Caregiving is an exploding industry in the United States. People are living longer and choosing to either age in place or looking for a loved one to help them. Those who are embarking on a career as a caregiver may be looking for advice. Resources are a must, as they can also make caregiving less stressful, more efficient, and safer.
Jump ahead to these sections:
- Resources for Family Caregivers
- Resources For Caregivers of Aging Adults or Those With Dementia
- Resources for Caregiver Burnout or Stress
- How to Find Local Caregiver Resources
These same resources can be helpful to almost everyone, depending on their learning style. Some might benefit from hands-on learning, while others work best learning from a book, or via video.
Finding what you need may involve accessing several sites and organizations. Some of the caregiver resources we recommend in this article are more research-based, and others are focused on education and how-to instructions. We’ve listed over a dozen below. By exploring these different sites and programs, you may learn more in your quest to become a better caregiver.
Resources for Family Caregivers
Family caregivers are a diverse and varied group of individuals who are dedicated to taking care of a loved one. Family caregivers are younger, older, male, female, and may even be a grandchild, niece, or nephew.
The resources described below provide a good starting point for family caregivers looking for support, education, and reliable information. Caregiver support groups are another great avenue to learn from other caregivers about their caregiving experience and a chance to offer your own expertise as well.
1. AARP Family Caregiving
AARP has comprehensive and up to date information on caregiving and aging. They may have the most robust caregiving site available and cover topics such as caregiving during COVID-19, caregiver stress, and where to find local resources.
Almost any caregiver can find something to suit their style of learning, whether they be “how-to” videos, or articles on Gen X caregiving and how to manage someone in a nursing home.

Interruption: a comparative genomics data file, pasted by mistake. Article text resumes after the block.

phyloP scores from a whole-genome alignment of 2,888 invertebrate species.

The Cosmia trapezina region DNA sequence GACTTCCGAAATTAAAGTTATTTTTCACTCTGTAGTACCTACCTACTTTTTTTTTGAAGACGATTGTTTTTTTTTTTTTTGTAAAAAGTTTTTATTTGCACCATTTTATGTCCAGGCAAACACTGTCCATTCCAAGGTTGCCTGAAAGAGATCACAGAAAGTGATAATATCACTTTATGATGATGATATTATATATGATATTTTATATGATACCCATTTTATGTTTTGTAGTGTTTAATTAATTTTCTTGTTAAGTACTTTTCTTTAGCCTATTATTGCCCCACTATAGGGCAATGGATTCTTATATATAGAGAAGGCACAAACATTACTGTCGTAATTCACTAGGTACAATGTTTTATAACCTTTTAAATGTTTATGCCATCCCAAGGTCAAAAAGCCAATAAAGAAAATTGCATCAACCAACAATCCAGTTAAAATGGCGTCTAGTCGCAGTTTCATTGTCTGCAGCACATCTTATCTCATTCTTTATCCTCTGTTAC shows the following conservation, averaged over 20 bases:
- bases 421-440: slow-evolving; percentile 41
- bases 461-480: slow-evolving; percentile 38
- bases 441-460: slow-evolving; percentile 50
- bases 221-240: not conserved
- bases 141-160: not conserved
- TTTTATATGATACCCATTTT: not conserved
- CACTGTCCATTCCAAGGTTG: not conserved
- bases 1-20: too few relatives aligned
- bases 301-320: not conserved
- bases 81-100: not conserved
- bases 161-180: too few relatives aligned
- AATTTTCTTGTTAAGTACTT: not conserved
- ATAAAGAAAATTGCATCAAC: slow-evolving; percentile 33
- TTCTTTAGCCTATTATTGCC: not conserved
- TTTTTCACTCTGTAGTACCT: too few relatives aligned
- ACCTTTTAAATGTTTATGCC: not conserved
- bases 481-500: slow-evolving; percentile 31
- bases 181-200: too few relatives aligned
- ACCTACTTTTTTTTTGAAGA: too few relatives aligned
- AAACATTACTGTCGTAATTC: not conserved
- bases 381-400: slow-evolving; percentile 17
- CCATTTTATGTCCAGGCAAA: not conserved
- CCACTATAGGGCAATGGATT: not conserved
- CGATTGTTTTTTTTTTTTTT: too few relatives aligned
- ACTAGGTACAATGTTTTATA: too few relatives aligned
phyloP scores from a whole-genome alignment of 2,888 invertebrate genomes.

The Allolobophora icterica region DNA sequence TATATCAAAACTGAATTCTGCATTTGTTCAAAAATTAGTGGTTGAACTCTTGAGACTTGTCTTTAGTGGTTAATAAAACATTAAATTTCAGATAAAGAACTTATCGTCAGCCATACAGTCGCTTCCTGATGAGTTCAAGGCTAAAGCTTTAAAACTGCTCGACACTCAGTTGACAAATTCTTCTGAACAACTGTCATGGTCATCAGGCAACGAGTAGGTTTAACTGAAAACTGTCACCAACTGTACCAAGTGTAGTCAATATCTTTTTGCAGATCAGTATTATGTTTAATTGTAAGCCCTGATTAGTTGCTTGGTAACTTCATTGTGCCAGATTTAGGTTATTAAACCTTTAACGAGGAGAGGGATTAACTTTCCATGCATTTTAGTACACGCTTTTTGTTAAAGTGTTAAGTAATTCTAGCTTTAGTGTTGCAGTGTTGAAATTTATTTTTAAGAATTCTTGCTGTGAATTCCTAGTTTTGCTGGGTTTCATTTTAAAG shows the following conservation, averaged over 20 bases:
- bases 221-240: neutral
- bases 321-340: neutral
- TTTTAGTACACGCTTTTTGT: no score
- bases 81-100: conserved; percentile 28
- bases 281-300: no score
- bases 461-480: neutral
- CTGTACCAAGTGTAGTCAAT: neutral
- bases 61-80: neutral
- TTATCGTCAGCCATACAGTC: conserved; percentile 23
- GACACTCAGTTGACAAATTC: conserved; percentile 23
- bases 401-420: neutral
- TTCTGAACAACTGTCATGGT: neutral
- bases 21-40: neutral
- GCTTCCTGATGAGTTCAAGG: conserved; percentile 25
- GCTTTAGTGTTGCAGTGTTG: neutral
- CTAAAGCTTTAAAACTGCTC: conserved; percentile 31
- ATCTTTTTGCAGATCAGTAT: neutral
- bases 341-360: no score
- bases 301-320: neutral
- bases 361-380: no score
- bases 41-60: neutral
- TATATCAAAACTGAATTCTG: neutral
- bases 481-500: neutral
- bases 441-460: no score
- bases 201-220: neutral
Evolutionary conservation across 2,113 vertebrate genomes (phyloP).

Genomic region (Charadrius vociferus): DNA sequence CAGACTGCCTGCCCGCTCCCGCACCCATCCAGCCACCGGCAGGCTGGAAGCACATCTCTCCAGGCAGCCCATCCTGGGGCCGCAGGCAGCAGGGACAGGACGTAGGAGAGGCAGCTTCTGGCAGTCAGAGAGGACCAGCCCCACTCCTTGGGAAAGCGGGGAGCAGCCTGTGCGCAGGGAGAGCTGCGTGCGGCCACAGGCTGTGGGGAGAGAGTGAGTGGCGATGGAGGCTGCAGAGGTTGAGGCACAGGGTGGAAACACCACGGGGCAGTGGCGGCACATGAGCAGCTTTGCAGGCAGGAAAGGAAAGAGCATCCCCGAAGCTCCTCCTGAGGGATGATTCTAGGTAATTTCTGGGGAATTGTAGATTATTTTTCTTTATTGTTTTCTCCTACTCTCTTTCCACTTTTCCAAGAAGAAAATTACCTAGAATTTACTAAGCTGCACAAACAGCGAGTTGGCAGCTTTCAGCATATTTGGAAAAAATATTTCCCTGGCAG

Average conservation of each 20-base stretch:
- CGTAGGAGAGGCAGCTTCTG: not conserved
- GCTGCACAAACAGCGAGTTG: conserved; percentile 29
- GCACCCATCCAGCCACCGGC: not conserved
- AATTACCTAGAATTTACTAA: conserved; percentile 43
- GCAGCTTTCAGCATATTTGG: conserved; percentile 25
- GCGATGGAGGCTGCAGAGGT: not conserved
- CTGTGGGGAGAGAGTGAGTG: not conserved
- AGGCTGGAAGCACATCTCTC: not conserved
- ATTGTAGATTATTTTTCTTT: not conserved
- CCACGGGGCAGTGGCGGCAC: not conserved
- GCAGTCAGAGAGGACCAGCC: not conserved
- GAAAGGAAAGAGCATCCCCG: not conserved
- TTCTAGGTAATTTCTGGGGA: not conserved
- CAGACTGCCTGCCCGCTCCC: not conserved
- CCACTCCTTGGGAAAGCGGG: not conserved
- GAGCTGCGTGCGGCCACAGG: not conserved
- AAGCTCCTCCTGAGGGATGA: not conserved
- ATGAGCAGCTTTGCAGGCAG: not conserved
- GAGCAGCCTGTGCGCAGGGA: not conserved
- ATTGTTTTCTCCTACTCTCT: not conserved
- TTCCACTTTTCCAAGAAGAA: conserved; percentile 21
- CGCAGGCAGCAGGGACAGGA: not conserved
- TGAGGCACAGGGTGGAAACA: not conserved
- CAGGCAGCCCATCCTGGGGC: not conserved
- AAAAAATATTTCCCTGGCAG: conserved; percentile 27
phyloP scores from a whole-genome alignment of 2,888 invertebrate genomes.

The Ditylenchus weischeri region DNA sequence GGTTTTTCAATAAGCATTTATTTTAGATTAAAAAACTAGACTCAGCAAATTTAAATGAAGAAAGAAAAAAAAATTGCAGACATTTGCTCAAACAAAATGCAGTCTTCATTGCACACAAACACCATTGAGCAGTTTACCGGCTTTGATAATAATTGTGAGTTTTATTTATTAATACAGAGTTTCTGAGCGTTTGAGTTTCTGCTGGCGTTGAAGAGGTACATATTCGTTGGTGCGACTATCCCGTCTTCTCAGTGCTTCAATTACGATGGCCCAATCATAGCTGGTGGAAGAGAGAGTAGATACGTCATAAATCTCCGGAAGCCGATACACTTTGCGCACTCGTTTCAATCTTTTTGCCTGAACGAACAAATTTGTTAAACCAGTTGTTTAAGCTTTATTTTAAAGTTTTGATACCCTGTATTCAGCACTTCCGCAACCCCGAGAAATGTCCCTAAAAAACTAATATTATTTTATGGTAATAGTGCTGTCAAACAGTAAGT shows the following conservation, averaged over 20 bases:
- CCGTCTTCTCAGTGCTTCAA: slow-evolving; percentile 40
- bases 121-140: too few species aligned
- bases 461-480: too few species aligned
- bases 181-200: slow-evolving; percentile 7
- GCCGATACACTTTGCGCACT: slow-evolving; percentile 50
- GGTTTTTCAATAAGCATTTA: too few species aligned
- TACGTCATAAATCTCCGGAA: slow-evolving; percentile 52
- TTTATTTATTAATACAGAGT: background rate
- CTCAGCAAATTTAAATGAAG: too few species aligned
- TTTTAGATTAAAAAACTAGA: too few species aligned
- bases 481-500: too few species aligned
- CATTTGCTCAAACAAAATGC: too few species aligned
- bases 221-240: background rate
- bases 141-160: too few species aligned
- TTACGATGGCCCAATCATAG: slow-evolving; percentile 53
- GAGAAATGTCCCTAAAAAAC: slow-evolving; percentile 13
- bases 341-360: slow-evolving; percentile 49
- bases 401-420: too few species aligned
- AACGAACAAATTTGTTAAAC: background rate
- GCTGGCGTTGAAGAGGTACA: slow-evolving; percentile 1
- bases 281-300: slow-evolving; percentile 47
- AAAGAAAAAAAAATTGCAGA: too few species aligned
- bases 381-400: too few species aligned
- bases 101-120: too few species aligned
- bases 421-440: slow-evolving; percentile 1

As a nationally recognized organization, AARP does extensive research on caregiving, long term care, insurance options, and more.
2. Family Caregiver Alliance
The Family Caregiver Alliance is an advocacy and educational organization. They have a very simple, but powerful mission: “To improve the quality of life for caregivers and the people who receive their care.”
Their site is easy to navigate and includes caregiving for a variety of conditions including dementia, Parkinson’s, Huntington’s disease, Lou Gehrig’s disease (ALS), and more. Each condition is accompanied by a description of causes, symptoms, and caregiving issues.
3. National Alliance for Caregiving
The National Alliance for Caregiving is another caregiving organization with a focus on advocacy, research, and innovation. They have extensive information related to the current COVID pandemic and caregiving issues.
4. Eldercare Locator
Eldercare Locator is a service of the Administration on Aging. It is a one-stop website that helps families locate caregiving and other resources in their community.
Eldercare Locator covers such topics as housing, elder rights, insurance benefits, support services, transportation, and health.
5. National Institutes for Health
As a family caregiver, you likely deal with medical issues for your loved one. The internet has plenty of medical sites, but it can be hard to know whether the information is reliable and up to date.
The National Institutes for Health invests over $40 billion annually in medical research for the American people. Therefore, their information is current and research-based. They also have links to other disease-specific websites.
Resources For Caregivers of Aging Adults or Those With Dementia
Caring for someone with dementia is particularly challenging and stressful. The type of dementia and progression of the disease may be unpredictable, making it difficult to know what to expect and how to handle problems with behavior and memory loss.
The Family Caregiver Alliance and AARP, as mentioned earlier are also good places to get information on dementia, and aging.
6. The Alzheimer’s Association
Whether your loved one has Alzheimer’s or some other type of dementia, The Alzheimer’s Association can help guide you to what you may be looking for.
The Alzheimer’s Association connects you to local resources, caregiver support group information, and descriptions of symptoms with caregiver tips. They also have information on wandering, a serious problem for people with dementia. Their program, Safe Return, is a national emergency response system dedicated to helping locate elders who go missing and returning them home safely.
In the past, the Alzheimer’s Association was known for its many in-person support groups across the country. Due to COVID-19, they are conducting all support groups via video conferencing or phone.